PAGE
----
A chef sprinkles cheese onto a pizza
A chef sprinkles cheese onto a pizza

Ukraine crisis: Russian chefs adopt creative methods in the face of ban on Western produce

Chefs have reportedly resorted to buying delicacies from smugglers

Kashmira Gander@kashmiragander
Monday 15 September 2014 23:33

Chefs in Russia have become creative in the face of a country-wide ban on Western food - not least by sourcing fine Parmigiano-Reggiano cheese from Belarus or by overhauling their menus entirely.

Since the import of dairy, meat, vegetables and fruit from most Western countries was banned in response to sanctions over the crisis in Ukraine, running restaurants - from pizzerias, sushi bars and French-style brasseries - has become increasingly difficult.

Chefs have resorted to searching for new suppliers, buying delicacies from smugglers, or transforming their repertoire entirely.

But cooks at high-end restaurants in Moscow, most of which source 85-90 per cent of their produce from abroad, were convinced there is always a way to find the ingredients they need.

Two chefs at Moscow restaurants told reporters that they saw genuine Parmigiano-Reggiano - produced only in a few northern Italian provinces – in original Italian packaging, stuck with crude stickers saying “made in Belarus” in an attempt to dodge the ban.

Speaking on a condition of anonymity, they explained that that as Minsk, the Belarussian capital, has imposed no ban on imports from the EU and has a customs union agreement with Moscow, products can be brought into Belarus legally and shipped to Russia with no border checks.

As well Italian cheese, the country has become a source for fruit and vegetables - all bearing fake Belarus labels.

A round of Parmigiano Reggiano pictured in Turin, Italy.

Igor Bukharov, president of the federation of restaurateurs and hoteliers, said he was surprised to see a sign outside a restaurant which said simply "Parmesan" and gave a phone number.

"The question for a chef is to take what he can, and as quickly as possible redo everything," said Bukharov, who is a co-owner of Nostalgie, an upscale restaurant serving gourmet versions of traditional Russian dishes.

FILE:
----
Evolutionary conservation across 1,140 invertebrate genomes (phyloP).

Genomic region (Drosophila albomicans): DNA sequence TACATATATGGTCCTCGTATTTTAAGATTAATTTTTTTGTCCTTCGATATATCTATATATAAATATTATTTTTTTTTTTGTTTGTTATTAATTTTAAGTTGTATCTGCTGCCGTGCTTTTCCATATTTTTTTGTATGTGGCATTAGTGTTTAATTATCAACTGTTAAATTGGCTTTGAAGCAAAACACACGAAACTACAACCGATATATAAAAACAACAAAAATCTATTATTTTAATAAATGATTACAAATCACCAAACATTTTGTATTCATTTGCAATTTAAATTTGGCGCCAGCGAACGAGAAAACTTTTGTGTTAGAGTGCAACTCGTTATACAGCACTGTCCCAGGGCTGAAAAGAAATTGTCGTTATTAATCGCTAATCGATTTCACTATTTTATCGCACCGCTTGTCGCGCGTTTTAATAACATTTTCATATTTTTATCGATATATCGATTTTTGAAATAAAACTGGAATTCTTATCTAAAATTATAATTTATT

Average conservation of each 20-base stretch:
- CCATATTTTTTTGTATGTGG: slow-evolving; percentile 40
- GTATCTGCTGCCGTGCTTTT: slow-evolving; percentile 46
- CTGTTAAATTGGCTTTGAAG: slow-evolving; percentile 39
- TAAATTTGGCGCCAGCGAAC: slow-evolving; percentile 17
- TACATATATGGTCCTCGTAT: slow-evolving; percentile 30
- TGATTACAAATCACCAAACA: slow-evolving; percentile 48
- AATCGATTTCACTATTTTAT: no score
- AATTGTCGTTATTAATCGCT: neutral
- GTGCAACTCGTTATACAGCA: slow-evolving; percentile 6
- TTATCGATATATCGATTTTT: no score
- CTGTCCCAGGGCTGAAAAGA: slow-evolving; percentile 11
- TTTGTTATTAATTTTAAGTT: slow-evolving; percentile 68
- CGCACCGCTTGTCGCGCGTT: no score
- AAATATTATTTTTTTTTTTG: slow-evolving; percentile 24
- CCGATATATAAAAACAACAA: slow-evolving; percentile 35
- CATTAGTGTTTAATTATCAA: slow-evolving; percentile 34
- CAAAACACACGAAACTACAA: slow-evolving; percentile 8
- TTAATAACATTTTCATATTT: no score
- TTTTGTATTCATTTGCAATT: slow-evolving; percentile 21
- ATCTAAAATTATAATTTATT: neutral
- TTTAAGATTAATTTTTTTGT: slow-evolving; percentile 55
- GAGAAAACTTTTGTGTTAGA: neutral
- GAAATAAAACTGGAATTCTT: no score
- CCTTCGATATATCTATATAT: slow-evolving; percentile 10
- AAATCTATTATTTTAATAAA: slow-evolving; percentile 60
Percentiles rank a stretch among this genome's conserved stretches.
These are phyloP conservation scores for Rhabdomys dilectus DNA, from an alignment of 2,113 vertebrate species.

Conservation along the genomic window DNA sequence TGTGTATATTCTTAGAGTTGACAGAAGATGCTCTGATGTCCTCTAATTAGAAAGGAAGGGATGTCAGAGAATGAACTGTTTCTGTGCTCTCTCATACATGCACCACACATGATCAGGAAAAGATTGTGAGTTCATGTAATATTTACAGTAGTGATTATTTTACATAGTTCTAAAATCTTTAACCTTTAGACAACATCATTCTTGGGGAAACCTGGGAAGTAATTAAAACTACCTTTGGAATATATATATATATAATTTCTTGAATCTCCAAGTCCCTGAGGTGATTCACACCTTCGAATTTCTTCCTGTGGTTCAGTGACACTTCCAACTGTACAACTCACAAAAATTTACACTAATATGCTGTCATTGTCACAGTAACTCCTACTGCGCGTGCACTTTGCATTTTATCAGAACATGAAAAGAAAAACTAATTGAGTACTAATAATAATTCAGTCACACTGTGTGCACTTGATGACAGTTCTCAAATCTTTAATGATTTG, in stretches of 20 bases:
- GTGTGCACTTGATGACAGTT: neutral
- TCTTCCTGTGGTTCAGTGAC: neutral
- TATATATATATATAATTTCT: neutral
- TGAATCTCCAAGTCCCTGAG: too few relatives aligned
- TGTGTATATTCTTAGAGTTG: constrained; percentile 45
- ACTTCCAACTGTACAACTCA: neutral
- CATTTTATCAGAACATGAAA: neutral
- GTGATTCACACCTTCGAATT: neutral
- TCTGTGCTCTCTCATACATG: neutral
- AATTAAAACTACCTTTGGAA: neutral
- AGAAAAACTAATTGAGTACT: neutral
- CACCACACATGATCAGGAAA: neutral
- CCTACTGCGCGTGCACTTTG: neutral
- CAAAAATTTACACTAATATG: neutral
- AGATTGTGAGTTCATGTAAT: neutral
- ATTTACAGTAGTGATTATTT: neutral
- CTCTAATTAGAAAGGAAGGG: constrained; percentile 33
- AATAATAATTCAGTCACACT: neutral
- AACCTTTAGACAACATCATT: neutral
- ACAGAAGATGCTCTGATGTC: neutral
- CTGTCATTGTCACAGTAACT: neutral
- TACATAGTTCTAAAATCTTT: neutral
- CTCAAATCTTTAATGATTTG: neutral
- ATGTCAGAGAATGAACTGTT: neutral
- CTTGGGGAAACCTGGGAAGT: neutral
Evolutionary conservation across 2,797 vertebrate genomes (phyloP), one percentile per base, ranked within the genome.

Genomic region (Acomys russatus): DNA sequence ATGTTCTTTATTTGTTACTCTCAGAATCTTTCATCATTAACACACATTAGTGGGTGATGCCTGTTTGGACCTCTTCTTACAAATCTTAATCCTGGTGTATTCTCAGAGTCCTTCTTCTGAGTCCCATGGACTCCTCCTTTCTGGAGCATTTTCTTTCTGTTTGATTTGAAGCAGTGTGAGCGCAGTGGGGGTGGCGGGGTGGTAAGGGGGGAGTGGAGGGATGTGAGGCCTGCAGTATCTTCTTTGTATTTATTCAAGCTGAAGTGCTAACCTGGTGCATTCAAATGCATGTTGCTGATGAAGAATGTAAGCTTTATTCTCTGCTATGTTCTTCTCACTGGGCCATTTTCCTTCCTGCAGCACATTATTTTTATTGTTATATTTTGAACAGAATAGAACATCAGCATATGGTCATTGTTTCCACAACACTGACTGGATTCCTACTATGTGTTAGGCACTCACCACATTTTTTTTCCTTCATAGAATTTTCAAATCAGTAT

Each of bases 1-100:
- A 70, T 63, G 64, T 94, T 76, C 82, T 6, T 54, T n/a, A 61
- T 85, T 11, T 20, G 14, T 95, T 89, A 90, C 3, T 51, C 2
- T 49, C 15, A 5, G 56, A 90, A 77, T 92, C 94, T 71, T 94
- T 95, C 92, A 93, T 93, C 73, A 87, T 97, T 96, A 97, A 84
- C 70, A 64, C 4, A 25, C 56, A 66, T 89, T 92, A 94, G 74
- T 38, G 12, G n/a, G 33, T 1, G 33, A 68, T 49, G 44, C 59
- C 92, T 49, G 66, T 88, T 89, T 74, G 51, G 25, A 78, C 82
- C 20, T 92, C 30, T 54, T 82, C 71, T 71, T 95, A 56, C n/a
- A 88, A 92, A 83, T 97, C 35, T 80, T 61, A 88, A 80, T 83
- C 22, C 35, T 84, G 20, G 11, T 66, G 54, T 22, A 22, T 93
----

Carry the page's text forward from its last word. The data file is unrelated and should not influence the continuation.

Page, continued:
Russian chefs used to similar privations in the past are likely to prove more resourceful than the foreigners cooking in many Moscow kitchens, Bukharov added.

"When you have never worked in a situation when there are bans on some products, when you've always been able to pick whatever you want, of course it is 'interesting'."

An official at Russia's customs agency said it had no official figures on imports from Belarus and declined to comment on whether officials were seeing oddly packaged Parmesan cheese.

Officials in Minsk said that despite the customs union removing checks at the Russia-Belarus border, Moscow would still pick up on large imports of "Belarussian parmesan" by inspecting it at the final destination.

"At the level of gastronomic tourism, when cheese is brought in a suitcase, then maybe it can get through," said a Belarus government source. "But for large-scale, organised efforts, that will not be tolerated."

Leonid Pleshko, director of Belarus's state inspectorate for seeds, quarantine and plant protection, said food imports from the EU would be barred entry into Belarus if their documents showed they were intended for onward shipment to Russia.

Additional reporting by Reuters

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